This week I’d like to revisit the idea of the anthology as a kind of scrapbook. I’ve previously talked about the different relationships each had with issues of curation, objectivity, and duplication and how each of these elements affect the functions of scrapbooks and anthologies as genres and how they relate to each other. I’d like now to talk about how the different media lend themselves to different conceptions and roles of authorship and its political implications.
If the difference between scrapbooks and newspapers was that the former was private and the latter was public, the way in which Moore’s anthology, as a scrapbook created for mass distribution and public consumption, managed to puncture these distinctions foregrounds a particular kind of privilege which Moore possessed. Garvey writes that scrapbooking was open to “men and women from all classes and backgrounds, and with surprisingly diverse educations” (Garvey 10). What qualifies Moore for access to a wide landscape of news from which he can make curatorial choices, and his narrative to a wide national audience, not only in terms of his Civil War anthologies, but in cases like his 1856 Songs and Ballads of the American Revolution and his 1865 Speeches of Andrew Johnson? His education? His intimacy with existing forms of power and his industry contacts? Though the medium itself makes fewer demands of the varyingly literate and thus is in that sense more democratic, The Civil War in Song and Story/ is in this way for me evidence of how power hierarchies are reinscribed in the preservation and distribution of even the most egalitarian of literary forms, beyond the examples Garvey gives of only the well-documented being documented (24).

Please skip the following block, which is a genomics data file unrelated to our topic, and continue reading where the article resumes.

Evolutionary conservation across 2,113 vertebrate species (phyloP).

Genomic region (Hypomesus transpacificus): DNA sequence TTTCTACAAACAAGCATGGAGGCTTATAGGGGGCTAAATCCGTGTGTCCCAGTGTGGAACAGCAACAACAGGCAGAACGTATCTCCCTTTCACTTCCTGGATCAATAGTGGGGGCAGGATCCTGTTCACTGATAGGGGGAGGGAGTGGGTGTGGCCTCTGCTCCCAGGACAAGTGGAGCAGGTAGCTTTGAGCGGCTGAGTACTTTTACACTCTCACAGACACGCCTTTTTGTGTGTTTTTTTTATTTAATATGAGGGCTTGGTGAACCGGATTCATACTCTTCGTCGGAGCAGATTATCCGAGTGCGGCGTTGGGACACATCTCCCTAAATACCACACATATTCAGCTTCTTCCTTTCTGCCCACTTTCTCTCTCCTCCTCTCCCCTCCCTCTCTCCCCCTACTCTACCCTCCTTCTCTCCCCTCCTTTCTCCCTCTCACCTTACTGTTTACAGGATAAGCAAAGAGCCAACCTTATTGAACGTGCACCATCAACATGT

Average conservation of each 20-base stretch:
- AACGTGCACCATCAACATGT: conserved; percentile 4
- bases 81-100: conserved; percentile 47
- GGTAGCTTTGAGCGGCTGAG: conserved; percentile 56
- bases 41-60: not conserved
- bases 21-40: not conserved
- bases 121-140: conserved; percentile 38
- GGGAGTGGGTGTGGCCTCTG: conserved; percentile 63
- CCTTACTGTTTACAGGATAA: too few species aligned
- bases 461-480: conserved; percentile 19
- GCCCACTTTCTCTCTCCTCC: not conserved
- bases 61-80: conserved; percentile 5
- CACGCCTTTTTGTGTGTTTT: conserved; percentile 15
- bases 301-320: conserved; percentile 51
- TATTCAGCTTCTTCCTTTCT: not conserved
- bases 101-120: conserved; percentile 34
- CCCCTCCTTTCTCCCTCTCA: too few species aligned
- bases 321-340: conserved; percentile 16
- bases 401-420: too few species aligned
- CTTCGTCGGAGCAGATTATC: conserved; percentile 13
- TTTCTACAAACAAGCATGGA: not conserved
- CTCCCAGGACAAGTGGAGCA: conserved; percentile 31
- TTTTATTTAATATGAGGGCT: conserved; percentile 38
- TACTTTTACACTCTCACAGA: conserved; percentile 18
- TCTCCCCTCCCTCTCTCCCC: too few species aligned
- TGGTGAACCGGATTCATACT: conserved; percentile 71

And because Moore’s work straddles the difference between writing for the public and writing for private remembrance, it’s intimately connected to narrative. How Moore develops this narrative is thus an object of intense interest for me. I see similarities between The Civil War in Song and Story and the idea of publishing houses creating clean, well-designed versions of scrapbooks collecting a popular author’s work with the understanding there would be a desire and market for it, but publishers made these decisions on information which was–mostly–divorced from their own tastes: numbers of exchange. In all of my research, I still haven’t been able to determine how Moore selected pieces for the Rebellion Record beyond the vague shape of continual whittling down of content as Moore’s work moved through each of its iterations. Did he specifically seek out pieces that had been reprinted over and over again for their popularity, or did he erase the division between the exchange-man “reflect[ing] public opinion” or creating public opinion (Garvey 31)?